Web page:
FIG. 5 is a top view of the ionization chamber shown with the top wall removed, illustrating the electron exit channel and its proximity to the extraction aperture.

FIG. 6 is a front elevational view of the ion source illustrated in FIG. 2, illustrating the extraction aperture.

FIG. 7 is a perspective view of an exemplary embodiment of a cathode arrangement for use with the present invention.

DETAILED DESCRIPTION OF THE INVENTION

An ion source for the generation of ions for use in ion implantation is described that may be configured to be compatible with the designs of commercial ion implanters commonly in use in semiconductor manufacturing and in the surface modification of materials. Such an ion source can be readily retrofitted into commercial ion implanters as a direct replacement for their commercial ion source.

The ion source described herein is composed of a i) vaporizer, ii) vaporizer valve, iii) gas feed, iv) ionization chamber, v) electron gun, vi) source shield, and vii) exit aperture. In particular, means for introducing gaseous feed material into an ionization chamber, means for vaporizing and introducing solid feed materials into the ionization chamber, and means for extracting the ions thus produced from an exit aperture adjacent to the ionization chamber are described. In addition, means for accelerating and focusing the exiting ions is described. The vaporizer, vaporizer valve, gas feed, ionization chamber, electron gun, source shield, and exit aperture are all integrated into a single assembly collectively identified as the ion source.

Vaporizer: the vaporizer is designed for vaporizing solid materials, such as decaborane (B10H14) and TMI (Trimethyl Indium), which have relatively high vapor pressures at room temperature, and thus vaporize at temperatures below 100 C. For example, solid decaborane has a vapor pressure of about 1 Torr at 20 C. Most other implant species currently of interest in the ion implantation of semiconductors, such as As, P, Sb, B, C, Ar, N, Si, and Ge are available in gaseous forms (e.g., AsH3, PH3, SbF5, BF3,CO2, Ar, N2, SiF4, and GeF4 gases). However, B10 and In are not, but can be vaporized from decaborane and TMI. The vaporizer is a machined aluminum block wherein resides a sealed crucible containing the solid material to be vaporized, entirely surrounded by a closed-circuit water bath, which is itself enclosed by the aluminum block. The bath is held at a well-defined temperature by a closed-loop temperature control system linked to the vaporizer. The closed-loop temperature control system incorporates a PID (Proportional Integral Differential) controller which accepts a user-programmable temperature setpoint, and activates a resistive heater (which is mounted to a heater plate in contact with the water bath) to reach and maintain its setpoint temperature through a thermocouple readback circuit which compares the setpoint and readback values to determine the proper value of current to pass through the resistive heater. To ensure good temperature stability, a water-cooled heat exchanger coil is immersed in the water bath to continually remove heat from the bath, which reduces the settling time of the temperature control system. The temperature difference between the physically separate heater plate and heat exchanger coil provides flow mixing of the water within the bath through the generation of convective currents. As an added mixing aid, a rotating magnetic mixer paddle can be incorporated into the water bath. Such a temperature control system is stable from 20 C. to 100 C. The flow of gas from the vaporizer to the ionization chamber is determined by the vaporizer temperature, such that at higher temperatures, higher flow rates are achieved.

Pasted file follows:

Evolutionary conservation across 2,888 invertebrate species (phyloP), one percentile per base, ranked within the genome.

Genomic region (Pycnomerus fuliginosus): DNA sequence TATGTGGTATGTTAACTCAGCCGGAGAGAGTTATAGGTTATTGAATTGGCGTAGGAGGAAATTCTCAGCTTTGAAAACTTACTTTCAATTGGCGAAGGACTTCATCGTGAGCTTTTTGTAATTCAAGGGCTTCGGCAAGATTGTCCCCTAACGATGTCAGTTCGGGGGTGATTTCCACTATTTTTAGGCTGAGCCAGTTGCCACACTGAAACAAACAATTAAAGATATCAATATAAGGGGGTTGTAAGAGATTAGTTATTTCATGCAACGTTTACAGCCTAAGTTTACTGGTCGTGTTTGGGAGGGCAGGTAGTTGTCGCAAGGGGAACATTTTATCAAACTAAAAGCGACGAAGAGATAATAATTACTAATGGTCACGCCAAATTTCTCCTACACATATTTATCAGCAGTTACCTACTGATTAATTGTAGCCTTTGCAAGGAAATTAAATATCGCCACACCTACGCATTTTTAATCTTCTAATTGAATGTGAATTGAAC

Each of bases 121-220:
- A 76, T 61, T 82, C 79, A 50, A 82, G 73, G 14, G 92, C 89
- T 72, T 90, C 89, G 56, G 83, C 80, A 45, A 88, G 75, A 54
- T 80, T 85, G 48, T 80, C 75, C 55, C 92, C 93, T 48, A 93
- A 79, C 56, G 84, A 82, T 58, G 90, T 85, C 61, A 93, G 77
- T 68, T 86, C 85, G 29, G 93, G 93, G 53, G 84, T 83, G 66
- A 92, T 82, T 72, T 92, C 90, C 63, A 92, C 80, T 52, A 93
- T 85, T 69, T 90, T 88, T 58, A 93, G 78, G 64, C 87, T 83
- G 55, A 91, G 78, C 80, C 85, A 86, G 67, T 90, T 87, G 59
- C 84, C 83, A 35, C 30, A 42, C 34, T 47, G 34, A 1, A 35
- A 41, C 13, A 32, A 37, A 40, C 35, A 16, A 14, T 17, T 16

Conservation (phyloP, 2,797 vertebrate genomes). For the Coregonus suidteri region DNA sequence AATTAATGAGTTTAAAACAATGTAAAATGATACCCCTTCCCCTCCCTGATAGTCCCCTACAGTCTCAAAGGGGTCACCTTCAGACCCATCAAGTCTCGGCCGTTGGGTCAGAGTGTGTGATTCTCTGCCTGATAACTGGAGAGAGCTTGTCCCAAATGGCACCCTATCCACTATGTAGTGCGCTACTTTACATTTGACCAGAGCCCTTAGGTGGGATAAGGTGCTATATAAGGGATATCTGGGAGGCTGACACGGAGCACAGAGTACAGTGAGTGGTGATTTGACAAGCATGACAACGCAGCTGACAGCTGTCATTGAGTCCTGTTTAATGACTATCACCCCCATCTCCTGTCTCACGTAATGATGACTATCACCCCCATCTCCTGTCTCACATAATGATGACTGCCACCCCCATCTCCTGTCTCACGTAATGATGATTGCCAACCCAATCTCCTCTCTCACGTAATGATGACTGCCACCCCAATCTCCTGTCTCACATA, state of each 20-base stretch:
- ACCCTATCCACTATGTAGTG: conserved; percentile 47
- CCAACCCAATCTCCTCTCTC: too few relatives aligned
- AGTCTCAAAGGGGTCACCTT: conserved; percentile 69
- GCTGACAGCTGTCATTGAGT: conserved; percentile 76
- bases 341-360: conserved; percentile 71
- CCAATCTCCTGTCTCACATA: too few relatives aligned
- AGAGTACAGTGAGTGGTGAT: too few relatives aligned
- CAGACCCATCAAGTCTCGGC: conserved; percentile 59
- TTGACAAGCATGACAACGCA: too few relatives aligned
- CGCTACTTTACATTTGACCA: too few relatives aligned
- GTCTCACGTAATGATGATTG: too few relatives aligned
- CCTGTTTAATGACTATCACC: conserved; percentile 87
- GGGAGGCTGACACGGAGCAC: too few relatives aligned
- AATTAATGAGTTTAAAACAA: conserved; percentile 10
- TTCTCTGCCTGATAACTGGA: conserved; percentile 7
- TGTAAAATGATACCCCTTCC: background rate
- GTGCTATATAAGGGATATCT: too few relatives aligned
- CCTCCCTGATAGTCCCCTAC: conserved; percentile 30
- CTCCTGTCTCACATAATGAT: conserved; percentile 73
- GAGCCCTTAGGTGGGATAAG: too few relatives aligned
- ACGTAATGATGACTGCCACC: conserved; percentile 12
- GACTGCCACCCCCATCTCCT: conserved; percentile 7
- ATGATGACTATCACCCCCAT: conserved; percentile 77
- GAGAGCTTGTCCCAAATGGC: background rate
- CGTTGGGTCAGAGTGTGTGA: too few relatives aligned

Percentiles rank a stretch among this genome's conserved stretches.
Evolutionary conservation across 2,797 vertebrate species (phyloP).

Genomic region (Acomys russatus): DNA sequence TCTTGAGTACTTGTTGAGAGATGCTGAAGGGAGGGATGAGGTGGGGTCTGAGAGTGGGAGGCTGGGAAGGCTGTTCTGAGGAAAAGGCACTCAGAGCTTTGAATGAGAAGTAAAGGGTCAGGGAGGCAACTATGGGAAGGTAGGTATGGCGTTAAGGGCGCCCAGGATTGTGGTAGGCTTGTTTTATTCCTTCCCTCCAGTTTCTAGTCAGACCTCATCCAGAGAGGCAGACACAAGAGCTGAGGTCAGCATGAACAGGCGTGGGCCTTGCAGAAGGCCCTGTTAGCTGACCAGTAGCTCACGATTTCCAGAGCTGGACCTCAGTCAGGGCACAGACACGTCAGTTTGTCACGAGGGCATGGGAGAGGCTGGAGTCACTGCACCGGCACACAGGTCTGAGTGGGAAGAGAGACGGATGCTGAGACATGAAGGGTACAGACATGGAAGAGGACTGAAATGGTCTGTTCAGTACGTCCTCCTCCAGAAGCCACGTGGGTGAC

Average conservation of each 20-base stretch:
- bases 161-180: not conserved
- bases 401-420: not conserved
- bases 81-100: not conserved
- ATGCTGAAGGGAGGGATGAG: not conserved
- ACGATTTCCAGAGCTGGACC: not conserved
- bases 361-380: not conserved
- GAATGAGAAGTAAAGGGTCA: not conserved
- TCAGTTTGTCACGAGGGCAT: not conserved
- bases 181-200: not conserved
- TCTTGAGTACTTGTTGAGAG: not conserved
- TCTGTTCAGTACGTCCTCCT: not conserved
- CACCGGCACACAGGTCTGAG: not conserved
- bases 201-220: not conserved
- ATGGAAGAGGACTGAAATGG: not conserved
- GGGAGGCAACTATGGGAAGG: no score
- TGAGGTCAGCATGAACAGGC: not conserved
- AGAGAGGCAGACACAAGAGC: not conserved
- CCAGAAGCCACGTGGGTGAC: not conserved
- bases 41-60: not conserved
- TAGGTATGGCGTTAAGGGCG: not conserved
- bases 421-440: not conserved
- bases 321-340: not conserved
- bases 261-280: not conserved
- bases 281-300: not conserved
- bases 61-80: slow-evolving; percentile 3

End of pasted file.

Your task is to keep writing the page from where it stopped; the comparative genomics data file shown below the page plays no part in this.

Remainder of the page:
An alternative embodiment of the operation of the vaporizer PID temperature controller is described as follows. In order to establish a more repeatable and stable flow, the vaporizer PID temperature controller receives the output of an ionization-type pressure gauge which is typically located in the source housing of commercial ion implanters to monitor the sub-atmospheric pressure in the source housing. Since the ionization gauge output is proportional to the gas flow into the ion source, its output can provide an input to the PID temperature controller. The PD temperature controller can subsequently raise or diminish the vaporizer temperature, thus increasing or decreasing gas flow into the source, until the desired gauge pressure is attained. Thus, two complementary operating modes of the PID temperature controller are defined: temperature-based, and pressure-based. These two approaches can be combined so that short-term stability of the flow rate is accomplished by temperature programming alone, while long-term stability of the flow rate is accomplished by adjusting the vaporizer temperature to meet a pressure setpoint. The advantage of such an approach is that, as the solid material in the vaporizer crucible is consumed, the vaporizer temperature can be increased to compensate for the smaller flow rates realized by the reduced surface area of the material presented to the vaporizer.